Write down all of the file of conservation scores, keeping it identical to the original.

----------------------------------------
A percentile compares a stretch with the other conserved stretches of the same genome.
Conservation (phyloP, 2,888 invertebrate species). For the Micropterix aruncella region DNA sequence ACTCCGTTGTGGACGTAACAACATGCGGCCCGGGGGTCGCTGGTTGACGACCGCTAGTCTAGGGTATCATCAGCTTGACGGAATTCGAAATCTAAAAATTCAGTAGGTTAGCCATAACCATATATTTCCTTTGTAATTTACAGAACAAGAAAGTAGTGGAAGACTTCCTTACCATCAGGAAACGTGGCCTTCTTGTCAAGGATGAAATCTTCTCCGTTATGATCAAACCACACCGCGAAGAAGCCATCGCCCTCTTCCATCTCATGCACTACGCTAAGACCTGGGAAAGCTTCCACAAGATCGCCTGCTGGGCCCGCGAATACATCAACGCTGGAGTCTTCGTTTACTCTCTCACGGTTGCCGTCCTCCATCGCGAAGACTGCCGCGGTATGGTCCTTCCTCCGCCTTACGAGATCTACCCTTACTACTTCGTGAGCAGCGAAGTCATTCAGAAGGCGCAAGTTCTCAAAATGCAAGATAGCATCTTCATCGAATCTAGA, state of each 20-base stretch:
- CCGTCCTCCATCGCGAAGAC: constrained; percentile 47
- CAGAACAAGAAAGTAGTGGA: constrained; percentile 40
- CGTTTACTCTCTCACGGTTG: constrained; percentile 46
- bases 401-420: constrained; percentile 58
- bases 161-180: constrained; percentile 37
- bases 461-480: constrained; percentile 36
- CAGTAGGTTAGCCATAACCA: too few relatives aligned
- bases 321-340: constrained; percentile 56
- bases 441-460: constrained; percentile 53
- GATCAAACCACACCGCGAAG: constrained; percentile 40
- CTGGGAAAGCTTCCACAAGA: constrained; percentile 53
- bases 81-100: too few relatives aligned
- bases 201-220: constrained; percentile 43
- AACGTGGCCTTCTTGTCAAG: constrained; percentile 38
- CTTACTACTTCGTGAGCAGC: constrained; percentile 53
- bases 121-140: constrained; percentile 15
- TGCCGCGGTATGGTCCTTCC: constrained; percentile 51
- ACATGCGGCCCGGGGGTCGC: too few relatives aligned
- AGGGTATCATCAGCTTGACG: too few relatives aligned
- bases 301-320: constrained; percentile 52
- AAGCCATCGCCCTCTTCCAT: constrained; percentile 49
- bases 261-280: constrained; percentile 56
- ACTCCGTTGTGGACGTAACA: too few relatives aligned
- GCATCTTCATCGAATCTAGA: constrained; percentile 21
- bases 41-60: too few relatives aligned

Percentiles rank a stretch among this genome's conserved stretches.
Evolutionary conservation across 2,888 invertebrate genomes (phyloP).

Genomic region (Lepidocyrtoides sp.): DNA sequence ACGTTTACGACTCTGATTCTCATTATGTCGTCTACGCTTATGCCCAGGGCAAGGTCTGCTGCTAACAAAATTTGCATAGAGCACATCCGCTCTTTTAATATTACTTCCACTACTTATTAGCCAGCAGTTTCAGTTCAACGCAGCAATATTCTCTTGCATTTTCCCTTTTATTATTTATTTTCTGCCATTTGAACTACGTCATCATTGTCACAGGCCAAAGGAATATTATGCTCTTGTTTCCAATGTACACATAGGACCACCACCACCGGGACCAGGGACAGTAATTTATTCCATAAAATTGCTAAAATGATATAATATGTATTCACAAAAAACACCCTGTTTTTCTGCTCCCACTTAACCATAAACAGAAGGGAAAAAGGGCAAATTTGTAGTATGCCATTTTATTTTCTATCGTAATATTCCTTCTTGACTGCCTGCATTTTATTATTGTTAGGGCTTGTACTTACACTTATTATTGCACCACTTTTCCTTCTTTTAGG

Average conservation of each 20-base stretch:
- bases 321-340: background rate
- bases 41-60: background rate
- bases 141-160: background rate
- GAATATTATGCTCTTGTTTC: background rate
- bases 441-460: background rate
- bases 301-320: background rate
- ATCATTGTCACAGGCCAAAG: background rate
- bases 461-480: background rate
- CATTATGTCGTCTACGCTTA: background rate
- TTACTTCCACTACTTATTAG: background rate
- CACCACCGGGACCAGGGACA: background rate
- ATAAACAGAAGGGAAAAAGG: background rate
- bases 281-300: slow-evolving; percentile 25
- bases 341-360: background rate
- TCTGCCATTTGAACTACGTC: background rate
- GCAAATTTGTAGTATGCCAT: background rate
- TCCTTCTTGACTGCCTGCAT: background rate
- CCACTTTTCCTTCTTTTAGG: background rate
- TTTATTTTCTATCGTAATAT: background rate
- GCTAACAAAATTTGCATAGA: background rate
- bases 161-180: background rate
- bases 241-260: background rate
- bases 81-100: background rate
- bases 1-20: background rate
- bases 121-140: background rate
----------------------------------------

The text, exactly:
A percentile compares a stretch with the other conserved stretches of the same genome.
Conservation (phyloP, 2,888 invertebrate species). For the Micropterix aruncella region DNA sequence ACTCCGTTGTGGACGTAACAACATGCGGCCCGGGGGTCGCTGGTTGACGACCGCTAGTCTAGGGTATCATCAGCTTGACGGAATTCGAAATCTAAAAATTCAGTAGGTTAGCCATAACCATATATTTCCTTTGTAATTTACAGAACAAGAAAGTAGTGGAAGACTTCCTTACCATCAGGAAACGTGGCCTTCTTGTCAAGGATGAAATCTTCTCCGTTATGATCAAACCACACCGCGAAGAAGCCATCGCCCTCTTCCATCTCATGCACTACGCTAAGACCTGGGAAAGCTTCCACAAGATCGCCTGCTGGGCCCGCGAATACATCAACGCTGGAGTCTTCGTTTACTCTCTCACGGTTGCCGTCCTCCATCGCGAAGACTGCCGCGGTATGGTCCTTCCTCCGCCTTACGAGATCTACCCTTACTACTTCGTGAGCAGCGAAGTCATTCAGAAGGCGCAAGTTCTCAAAATGCAAGATAGCATCTTCATCGAATCTAGA, state of each 20-base stretch:
- CCGTCCTCCATCGCGAAGAC: constrained; percentile 47
- CAGAACAAGAAAGTAGTGGA: constrained; percentile 40
- CGTTTACTCTCTCACGGTTG: constrained; percentile 46
- bases 401-420: constrained; percentile 58
- bases 161-180: constrained; percentile 37
- bases 461-480: constrained; percentile 36
- CAGTAGGTTAGCCATAACCA: too few relatives aligned
- bases 321-340: constrained; percentile 56
- bases 441-460: constrained; percentile 53
- GATCAAACCACACCGCGAAG: constrained; percentile 40
- CTGGGAAAGCTTCCACAAGA: constrained; percentile 53
- bases 81-100: too few relatives aligned
- bases 201-220: constrained; percentile 43
- AACGTGGCCTTCTTGTCAAG: constrained; percentile 38
- CTTACTACTTCGTGAGCAGC: constrained; percentile 53
- bases 121-140: constrained; percentile 15
- TGCCGCGGTATGGTCCTTCC: constrained; percentile 51
- ACATGCGGCCCGGGGGTCGC: too few relatives aligned
- AGGGTATCATCAGCTTGACG: too few relatives aligned
- bases 301-320: constrained; percentile 52
- AAGCCATCGCCCTCTTCCAT: constrained; percentile 49
- bases 261-280: constrained; percentile 56
- ACTCCGTTGTGGACGTAACA: too few relatives aligned
- GCATCTTCATCGAATCTAGA: constrained; percentile 21
- bases 41-60: too few relatives aligned

Percentiles rank a stretch among this genome's conserved stretches.
Evolutionary conservation across 2,888 invertebrate genomes (phyloP).

Genomic region (Lepidocyrtoides sp.): DNA sequence ACGTTTACGACTCTGATTCTCATTATGTCGTCTACGCTTATGCCCAGGGCAAGGTCTGCTGCTAACAAAATTTGCATAGAGCACATCCGCTCTTTTAATATTACTTCCACTACTTATTAGCCAGCAGTTTCAGTTCAACGCAGCAATATTCTCTTGCATTTTCCCTTTTATTATTTATTTTCTGCCATTTGAACTACGTCATCATTGTCACAGGCCAAAGGAATATTATGCTCTTGTTTCCAATGTACACATAGGACCACCACCACCGGGACCAGGGACAGTAATTTATTCCATAAAATTGCTAAAATGATATAATATGTATTCACAAAAAACACCCTGTTTTTCTGCTCCCACTTAACCATAAACAGAAGGGAAAAAGGGCAAATTTGTAGTATGCCATTTTATTTTCTATCGTAATATTCCTTCTTGACTGCCTGCATTTTATTATTGTTAGGGCTTGTACTTACACTTATTATTGCACCACTTTTCCTTCTTTTAGG

Average conservation of each 20-base stretch:
- bases 321-340: background rate
- bases 41-60: background rate
- bases 141-160: background rate
- GAATATTATGCTCTTGTTTC: background rate
- bases 441-460: background rate
- bases 301-320: background rate
- ATCATTGTCACAGGCCAAAG: background rate
- bases 461-480: background rate
- CATTATGTCGTCTACGCTTA: background rate
- TTACTTCCACTACTTATTAG: background rate
- CACCACCGGGACCAGGGACA: background rate
- ATAAACAGAAGGGAAAAAGG: background rate
- bases 281-300: slow-evolving; percentile 25
- bases 341-360: background rate
- TCTGCCATTTGAACTACGTC: background rate
- GCAAATTTGTAGTATGCCAT: background rate
- TCCTTCTTGACTGCCTGCAT: background rate
- CCACTTTTCCTTCTTTTAGG: background rate
- TTTATTTTCTATCGTAATAT: background rate
- GCTAACAAAATTTGCATAGA: background rate
- bases 161-180: background rate
- bases 241-260: background rate
- bases 81-100: background rate
- bases 1-20: background rate
- bases 121-140: background rate